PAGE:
Shortest, fastest light pulse ever developed

Scientists have generated the fastest and shortest light pulse, that will help capture sharper-than-ever images of fast-moving electrons and enable advancements in smartphone and computer technologies.

By: PTI | Washington | Published: October 12, 2017 4:08 pm
Shortest light pulse, fast-moving electrons, University of Central Florida, attosecond light pulses, spectroscopy, solar power technology, meomery chips, electronics speed, atomic dynamics, smartphone technology Scientists led by Zhengu Chang have generated the fastest and shortest light pulse, that will help capture sharper-than-ever images of fast-moving electrons and enable advancements in smartphone and computer technologies. (Image Source: University of Central Florida)

Scientists have generated the fastest and shortest light pulse, that will help capture sharper-than-ever images of fast-moving electrons and enable advancements in smartphone and computer technologies. The 53-attosecond pulse, achieved by researchers at the University of Central Florida in the US, beats the team’s previous record of a 67-attosecond extreme ultraviolet light pulse set in 2012.

Attosecond light pulses allow scientists to capture images of fast-moving electrons in atoms and molecules with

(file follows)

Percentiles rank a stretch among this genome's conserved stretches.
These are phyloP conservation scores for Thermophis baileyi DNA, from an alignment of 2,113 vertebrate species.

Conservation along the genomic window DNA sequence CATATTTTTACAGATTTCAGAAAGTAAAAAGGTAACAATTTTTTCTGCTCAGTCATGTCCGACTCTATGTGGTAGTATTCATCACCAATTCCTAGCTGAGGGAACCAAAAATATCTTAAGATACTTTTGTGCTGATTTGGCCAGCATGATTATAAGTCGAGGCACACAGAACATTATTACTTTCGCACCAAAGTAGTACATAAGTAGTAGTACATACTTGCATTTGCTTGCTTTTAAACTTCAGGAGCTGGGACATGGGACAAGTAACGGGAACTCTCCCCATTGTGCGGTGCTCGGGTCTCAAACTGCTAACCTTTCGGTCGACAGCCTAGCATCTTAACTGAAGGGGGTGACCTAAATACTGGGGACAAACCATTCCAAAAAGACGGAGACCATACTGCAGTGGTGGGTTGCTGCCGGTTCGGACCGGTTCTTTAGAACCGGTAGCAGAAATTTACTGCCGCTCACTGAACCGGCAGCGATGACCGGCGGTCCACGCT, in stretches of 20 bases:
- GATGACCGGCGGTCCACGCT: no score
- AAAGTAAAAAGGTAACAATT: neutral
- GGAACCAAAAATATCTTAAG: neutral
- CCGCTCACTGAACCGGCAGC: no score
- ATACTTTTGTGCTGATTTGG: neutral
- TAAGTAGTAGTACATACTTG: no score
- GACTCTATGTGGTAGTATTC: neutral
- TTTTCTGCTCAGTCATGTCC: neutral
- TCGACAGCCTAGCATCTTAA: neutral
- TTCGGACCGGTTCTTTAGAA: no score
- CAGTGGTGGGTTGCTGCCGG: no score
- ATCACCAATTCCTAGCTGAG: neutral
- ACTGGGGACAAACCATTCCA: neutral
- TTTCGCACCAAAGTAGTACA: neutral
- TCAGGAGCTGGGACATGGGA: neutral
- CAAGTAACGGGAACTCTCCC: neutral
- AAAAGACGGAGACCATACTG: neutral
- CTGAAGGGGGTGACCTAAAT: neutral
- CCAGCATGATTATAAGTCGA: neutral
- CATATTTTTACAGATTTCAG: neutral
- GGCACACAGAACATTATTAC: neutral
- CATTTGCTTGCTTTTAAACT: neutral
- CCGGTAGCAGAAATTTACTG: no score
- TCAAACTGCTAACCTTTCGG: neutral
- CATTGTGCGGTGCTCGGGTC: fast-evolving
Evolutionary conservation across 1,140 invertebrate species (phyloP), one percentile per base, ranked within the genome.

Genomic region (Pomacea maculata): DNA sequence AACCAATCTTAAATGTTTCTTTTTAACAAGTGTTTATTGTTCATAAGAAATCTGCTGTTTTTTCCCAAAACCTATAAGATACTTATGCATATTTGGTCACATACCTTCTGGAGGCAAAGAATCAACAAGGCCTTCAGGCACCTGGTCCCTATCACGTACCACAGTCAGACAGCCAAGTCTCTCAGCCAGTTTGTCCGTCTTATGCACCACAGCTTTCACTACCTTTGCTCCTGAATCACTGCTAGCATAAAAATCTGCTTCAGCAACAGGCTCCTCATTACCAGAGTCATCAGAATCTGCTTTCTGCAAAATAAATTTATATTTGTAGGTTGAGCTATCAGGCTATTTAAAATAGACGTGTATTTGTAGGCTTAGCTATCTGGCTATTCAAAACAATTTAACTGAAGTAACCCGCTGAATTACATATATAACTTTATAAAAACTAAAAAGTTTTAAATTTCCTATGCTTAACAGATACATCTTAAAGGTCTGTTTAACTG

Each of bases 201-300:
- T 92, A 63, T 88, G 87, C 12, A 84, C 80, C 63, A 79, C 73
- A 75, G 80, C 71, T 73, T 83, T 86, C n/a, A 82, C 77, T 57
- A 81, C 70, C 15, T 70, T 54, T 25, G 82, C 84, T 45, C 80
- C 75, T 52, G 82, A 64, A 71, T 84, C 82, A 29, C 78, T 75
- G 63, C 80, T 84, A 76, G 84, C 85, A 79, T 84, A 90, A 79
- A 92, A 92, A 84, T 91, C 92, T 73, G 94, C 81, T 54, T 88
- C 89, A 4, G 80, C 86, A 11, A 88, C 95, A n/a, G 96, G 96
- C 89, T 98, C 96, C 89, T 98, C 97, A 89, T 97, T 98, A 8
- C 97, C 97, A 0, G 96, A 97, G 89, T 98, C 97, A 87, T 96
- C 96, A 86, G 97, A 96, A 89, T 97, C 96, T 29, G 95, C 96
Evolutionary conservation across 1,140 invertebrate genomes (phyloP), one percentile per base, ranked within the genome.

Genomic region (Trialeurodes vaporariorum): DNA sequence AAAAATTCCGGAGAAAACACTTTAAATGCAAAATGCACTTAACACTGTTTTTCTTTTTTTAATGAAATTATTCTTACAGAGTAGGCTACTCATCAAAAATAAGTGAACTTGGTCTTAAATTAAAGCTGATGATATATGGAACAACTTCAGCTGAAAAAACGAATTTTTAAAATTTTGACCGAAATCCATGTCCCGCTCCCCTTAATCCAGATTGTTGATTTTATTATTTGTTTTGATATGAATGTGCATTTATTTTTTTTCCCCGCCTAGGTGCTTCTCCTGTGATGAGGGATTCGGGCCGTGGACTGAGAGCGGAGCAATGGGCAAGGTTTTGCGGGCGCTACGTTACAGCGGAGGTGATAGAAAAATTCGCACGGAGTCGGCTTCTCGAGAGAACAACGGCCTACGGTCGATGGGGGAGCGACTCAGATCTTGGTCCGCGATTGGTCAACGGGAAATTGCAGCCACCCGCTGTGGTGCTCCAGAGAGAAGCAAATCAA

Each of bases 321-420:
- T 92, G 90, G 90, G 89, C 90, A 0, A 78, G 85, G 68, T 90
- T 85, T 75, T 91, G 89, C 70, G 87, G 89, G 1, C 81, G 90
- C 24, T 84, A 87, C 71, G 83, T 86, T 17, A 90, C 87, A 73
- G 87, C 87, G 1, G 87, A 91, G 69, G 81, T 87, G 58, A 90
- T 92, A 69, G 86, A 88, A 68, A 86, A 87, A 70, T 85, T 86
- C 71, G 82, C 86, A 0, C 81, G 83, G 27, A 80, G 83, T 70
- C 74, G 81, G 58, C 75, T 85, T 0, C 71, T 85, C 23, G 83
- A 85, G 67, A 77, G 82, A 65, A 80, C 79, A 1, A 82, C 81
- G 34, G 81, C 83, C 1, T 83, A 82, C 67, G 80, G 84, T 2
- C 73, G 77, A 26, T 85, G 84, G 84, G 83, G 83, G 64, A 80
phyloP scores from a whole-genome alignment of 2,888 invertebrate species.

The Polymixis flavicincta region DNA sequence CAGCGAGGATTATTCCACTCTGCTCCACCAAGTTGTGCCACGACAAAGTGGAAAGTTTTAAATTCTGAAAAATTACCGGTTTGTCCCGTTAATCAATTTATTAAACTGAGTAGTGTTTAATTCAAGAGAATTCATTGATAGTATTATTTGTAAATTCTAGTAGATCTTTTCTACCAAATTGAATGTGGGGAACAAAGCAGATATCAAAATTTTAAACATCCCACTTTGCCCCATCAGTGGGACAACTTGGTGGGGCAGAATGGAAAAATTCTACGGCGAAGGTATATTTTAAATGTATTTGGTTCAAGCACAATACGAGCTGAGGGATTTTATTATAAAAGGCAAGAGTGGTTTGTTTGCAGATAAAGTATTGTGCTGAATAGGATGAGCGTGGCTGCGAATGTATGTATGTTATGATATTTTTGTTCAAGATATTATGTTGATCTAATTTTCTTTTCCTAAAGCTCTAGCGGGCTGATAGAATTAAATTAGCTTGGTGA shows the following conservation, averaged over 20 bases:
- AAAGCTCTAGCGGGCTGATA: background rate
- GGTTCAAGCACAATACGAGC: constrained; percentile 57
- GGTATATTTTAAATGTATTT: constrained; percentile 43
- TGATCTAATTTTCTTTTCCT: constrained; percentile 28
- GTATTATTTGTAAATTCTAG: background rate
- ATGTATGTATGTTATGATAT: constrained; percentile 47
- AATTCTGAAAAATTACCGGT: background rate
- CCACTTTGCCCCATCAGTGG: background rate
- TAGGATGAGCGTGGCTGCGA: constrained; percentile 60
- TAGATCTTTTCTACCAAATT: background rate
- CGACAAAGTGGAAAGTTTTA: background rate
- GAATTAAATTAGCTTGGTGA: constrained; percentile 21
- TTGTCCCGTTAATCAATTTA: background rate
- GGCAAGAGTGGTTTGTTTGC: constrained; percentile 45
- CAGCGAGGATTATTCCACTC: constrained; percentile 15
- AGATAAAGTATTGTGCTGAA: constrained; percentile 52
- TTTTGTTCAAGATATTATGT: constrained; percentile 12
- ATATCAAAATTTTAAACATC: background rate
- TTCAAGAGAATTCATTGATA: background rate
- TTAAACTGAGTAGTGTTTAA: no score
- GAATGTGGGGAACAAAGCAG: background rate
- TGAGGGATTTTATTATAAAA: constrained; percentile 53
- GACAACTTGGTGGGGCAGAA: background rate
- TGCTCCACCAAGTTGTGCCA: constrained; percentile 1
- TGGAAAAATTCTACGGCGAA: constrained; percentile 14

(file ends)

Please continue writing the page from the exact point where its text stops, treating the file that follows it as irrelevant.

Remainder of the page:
unprecedented sharpness, enabling advancements in solar panel technology, logic and memory chips for mobile phones and computers, and in the military in terms of increasing the speed of electronics and sensors, as well as threat identification.

“This is the shortest laser pulse ever produced. It opens new doors in spectroscopy, allowing the identification of
pernicious substances and explosive residue,” said Rich Hammond from the US Army Research Office (ARO). Hammond noted that this achievement is also a new and very effective tool to understand the dynamics of atoms and molecules, allowing observations of how molecules form and how electrons in atoms and molecules behave.

“This can also be extended to condensed matter systems, allowing unprecedented accuracy and detail of atomic,
molecular, and even phase, changes,” Hammond said. “This sets the stage for many new kinds of experiments, and pushes physics forward with the ability to understand matter better than ever before,” he said.

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